“Boo!” Microsoft has just been sued by a heretofore little-known operating system technology firm, SurfCast for its use of tiles in Windows 8’s Microsoft Design Language interface, a.k.a. Metro.
SurfCast, based out of Portland, Maine, claims to have been the first to design the interface concept referred to as “Tiles:”
Tiles can be thought of as dynamically updating icons. A Tile is different from an icon because it can be both selectable and live – containing refreshed content that provides a real-time or near-real-time view of the underlying information. Tiles can provide dynamic bookmarking – an at-a-glance view of the current status of the program, file, or content associated with it. Tiles enable people to have all their content, applications, and resources, regardless of whether on their mobile device, tablet, computer, or in their Cloud – visualized persistently – dynamically updating.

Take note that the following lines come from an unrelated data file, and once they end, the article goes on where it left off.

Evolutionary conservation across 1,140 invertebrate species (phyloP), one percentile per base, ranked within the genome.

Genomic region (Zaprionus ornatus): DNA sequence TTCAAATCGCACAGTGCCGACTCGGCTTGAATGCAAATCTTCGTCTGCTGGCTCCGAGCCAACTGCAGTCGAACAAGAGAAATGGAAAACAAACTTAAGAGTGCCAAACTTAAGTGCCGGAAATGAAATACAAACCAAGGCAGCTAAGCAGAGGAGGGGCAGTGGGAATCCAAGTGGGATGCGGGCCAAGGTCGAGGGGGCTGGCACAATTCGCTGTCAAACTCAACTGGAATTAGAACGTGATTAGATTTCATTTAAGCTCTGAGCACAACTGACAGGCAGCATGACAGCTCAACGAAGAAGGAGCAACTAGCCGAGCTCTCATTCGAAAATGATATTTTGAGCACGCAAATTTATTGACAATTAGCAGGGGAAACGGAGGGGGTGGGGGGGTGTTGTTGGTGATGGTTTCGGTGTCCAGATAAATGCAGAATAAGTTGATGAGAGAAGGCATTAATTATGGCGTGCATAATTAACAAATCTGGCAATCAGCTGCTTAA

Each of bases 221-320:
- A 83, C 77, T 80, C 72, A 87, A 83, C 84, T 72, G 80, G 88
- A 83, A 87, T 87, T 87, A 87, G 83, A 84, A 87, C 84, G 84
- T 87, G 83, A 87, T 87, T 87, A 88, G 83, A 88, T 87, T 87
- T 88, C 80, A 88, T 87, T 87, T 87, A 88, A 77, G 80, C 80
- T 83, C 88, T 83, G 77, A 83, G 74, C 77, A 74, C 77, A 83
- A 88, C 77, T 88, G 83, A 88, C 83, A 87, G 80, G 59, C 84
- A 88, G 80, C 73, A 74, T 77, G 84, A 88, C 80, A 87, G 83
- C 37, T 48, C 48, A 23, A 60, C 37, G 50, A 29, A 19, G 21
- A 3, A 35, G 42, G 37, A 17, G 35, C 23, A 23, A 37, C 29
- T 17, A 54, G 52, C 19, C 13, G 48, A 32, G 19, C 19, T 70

I bet that sounds familiar. That text could be a description of the Metro interface. As Ovid Santoro, CEO of SurfCast wrote, “We developed the concept of Tiles in the 1990s, which was ahead of its time. Microsoft’s Live Tiles are the centerpiece of Microsoft’s new Operating Systems and are covered by our patent.”